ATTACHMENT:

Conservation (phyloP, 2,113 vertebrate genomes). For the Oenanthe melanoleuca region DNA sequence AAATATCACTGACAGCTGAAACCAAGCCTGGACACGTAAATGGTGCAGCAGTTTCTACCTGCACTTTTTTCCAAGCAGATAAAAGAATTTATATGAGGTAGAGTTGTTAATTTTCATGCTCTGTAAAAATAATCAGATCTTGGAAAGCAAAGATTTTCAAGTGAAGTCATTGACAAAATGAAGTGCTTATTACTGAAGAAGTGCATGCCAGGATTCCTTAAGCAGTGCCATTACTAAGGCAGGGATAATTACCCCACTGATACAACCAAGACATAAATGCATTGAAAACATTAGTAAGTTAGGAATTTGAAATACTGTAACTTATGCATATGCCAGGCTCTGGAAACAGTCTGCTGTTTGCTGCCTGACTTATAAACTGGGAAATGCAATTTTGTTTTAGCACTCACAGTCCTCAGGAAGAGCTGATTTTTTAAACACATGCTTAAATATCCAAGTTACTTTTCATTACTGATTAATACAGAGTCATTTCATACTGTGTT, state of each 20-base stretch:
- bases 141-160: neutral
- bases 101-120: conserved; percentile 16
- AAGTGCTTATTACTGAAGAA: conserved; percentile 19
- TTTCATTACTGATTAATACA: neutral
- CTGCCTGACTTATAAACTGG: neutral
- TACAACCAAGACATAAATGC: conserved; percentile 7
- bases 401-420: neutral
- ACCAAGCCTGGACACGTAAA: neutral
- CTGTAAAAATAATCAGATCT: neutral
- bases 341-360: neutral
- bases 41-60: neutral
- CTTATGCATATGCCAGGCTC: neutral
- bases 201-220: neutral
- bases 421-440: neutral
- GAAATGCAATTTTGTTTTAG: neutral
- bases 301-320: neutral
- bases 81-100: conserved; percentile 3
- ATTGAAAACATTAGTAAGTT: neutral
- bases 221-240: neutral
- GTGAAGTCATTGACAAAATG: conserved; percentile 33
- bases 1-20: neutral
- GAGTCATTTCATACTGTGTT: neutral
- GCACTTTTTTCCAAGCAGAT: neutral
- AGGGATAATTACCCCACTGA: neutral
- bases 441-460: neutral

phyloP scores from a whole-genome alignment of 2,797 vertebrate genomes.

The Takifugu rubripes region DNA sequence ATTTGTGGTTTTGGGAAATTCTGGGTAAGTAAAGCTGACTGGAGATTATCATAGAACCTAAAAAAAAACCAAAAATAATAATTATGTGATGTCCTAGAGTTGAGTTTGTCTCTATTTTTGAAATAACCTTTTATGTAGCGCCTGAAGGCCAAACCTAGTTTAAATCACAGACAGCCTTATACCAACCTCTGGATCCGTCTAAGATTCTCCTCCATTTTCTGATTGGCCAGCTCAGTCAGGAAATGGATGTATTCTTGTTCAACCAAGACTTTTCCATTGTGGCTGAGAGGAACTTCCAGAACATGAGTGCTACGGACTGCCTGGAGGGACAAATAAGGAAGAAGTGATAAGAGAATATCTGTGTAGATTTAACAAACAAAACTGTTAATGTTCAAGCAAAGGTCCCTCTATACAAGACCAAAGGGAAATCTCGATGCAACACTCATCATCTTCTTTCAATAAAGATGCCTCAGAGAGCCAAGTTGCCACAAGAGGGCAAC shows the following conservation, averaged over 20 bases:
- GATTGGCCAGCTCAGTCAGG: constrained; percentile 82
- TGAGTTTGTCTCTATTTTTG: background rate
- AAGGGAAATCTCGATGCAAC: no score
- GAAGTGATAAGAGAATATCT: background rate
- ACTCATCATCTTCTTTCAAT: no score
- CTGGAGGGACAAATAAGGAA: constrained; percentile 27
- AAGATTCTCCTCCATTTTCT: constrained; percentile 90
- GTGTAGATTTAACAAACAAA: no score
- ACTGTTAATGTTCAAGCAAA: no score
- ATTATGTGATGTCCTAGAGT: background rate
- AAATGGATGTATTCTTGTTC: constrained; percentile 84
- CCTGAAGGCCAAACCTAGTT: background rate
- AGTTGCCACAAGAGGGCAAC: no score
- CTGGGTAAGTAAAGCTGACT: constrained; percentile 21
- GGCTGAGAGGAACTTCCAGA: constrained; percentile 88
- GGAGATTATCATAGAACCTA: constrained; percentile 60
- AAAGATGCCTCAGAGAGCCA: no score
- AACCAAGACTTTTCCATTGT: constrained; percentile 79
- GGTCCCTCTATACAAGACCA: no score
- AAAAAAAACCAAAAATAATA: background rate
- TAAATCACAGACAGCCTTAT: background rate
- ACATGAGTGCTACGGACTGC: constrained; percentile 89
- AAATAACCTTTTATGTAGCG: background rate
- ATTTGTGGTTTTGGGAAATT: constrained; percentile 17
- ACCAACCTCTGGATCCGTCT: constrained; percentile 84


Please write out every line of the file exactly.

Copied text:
Conservation (phyloP, 2,113 vertebrate genomes). For the Oenanthe melanoleuca region DNA sequence AAATATCACTGACAGCTGAAACCAAGCCTGGACACGTAAATGGTGCAGCAGTTTCTACCTGCACTTTTTTCCAAGCAGATAAAAGAATTTATATGAGGTAGAGTTGTTAATTTTCATGCTCTGTAAAAATAATCAGATCTTGGAAAGCAAAGATTTTCAAGTGAAGTCATTGACAAAATGAAGTGCTTATTACTGAAGAAGTGCATGCCAGGATTCCTTAAGCAGTGCCATTACTAAGGCAGGGATAATTACCCCACTGATACAACCAAGACATAAATGCATTGAAAACATTAGTAAGTTAGGAATTTGAAATACTGTAACTTATGCATATGCCAGGCTCTGGAAACAGTCTGCTGTTTGCTGCCTGACTTATAAACTGGGAAATGCAATTTTGTTTTAGCACTCACAGTCCTCAGGAAGAGCTGATTTTTTAAACACATGCTTAAATATCCAAGTTACTTTTCATTACTGATTAATACAGAGTCATTTCATACTGTGTT, state of each 20-base stretch:
- bases 141-160: neutral
- bases 101-120: conserved; percentile 16
- AAGTGCTTATTACTGAAGAA: conserved; percentile 19
- TTTCATTACTGATTAATACA: neutral
- CTGCCTGACTTATAAACTGG: neutral
- TACAACCAAGACATAAATGC: conserved; percentile 7
- bases 401-420: neutral
- ACCAAGCCTGGACACGTAAA: neutral
- CTGTAAAAATAATCAGATCT: neutral
- bases 341-360: neutral
- bases 41-60: neutral
- CTTATGCATATGCCAGGCTC: neutral
- bases 201-220: neutral
- bases 421-440: neutral
- GAAATGCAATTTTGTTTTAG: neutral
- bases 301-320: neutral
- bases 81-100: conserved; percentile 3
- ATTGAAAACATTAGTAAGTT: neutral
- bases 221-240: neutral
- GTGAAGTCATTGACAAAATG: conserved; percentile 33
- bases 1-20: neutral
- GAGTCATTTCATACTGTGTT: neutral
- GCACTTTTTTCCAAGCAGAT: neutral
- AGGGATAATTACCCCACTGA: neutral
- bases 441-460: neutral

phyloP scores from a whole-genome alignment of 2,797 vertebrate genomes.

The Takifugu rubripes region DNA sequence ATTTGTGGTTTTGGGAAATTCTGGGTAAGTAAAGCTGACTGGAGATTATCATAGAACCTAAAAAAAAACCAAAAATAATAATTATGTGATGTCCTAGAGTTGAGTTTGTCTCTATTTTTGAAATAACCTTTTATGTAGCGCCTGAAGGCCAAACCTAGTTTAAATCACAGACAGCCTTATACCAACCTCTGGATCCGTCTAAGATTCTCCTCCATTTTCTGATTGGCCAGCTCAGTCAGGAAATGGATGTATTCTTGTTCAACCAAGACTTTTCCATTGTGGCTGAGAGGAACTTCCAGAACATGAGTGCTACGGACTGCCTGGAGGGACAAATAAGGAAGAAGTGATAAGAGAATATCTGTGTAGATTTAACAAACAAAACTGTTAATGTTCAAGCAAAGGTCCCTCTATACAAGACCAAAGGGAAATCTCGATGCAACACTCATCATCTTCTTTCAATAAAGATGCCTCAGAGAGCCAAGTTGCCACAAGAGGGCAAC shows the following conservation, averaged over 20 bases:
- GATTGGCCAGCTCAGTCAGG: constrained; percentile 82
- TGAGTTTGTCTCTATTTTTG: background rate
- AAGGGAAATCTCGATGCAAC: no score
- GAAGTGATAAGAGAATATCT: background rate
- ACTCATCATCTTCTTTCAAT: no score
- CTGGAGGGACAAATAAGGAA: constrained; percentile 27
- AAGATTCTCCTCCATTTTCT: constrained; percentile 90
- GTGTAGATTTAACAAACAAA: no score
- ACTGTTAATGTTCAAGCAAA: no score
- ATTATGTGATGTCCTAGAGT: background rate
- AAATGGATGTATTCTTGTTC: constrained; percentile 84
- CCTGAAGGCCAAACCTAGTT: background rate
- AGTTGCCACAAGAGGGCAAC: no score
- CTGGGTAAGTAAAGCTGACT: constrained; percentile 21
- GGCTGAGAGGAACTTCCAGA: constrained; percentile 88
- GGAGATTATCATAGAACCTA: constrained; percentile 60
- AAAGATGCCTCAGAGAGCCA: no score
- AACCAAGACTTTTCCATTGT: constrained; percentile 79
- GGTCCCTCTATACAAGACCA: no score
- AAAAAAAACCAAAAATAATA: background rate
- TAAATCACAGACAGCCTTAT: background rate
- ACATGAGTGCTACGGACTGC: constrained; percentile 89
- AAATAACCTTTTATGTAGCG: background rate
- ATTTGTGGTTTTGGGAAATT: constrained; percentile 17
- ACCAACCTCTGGATCCGTCT: constrained; percentile 84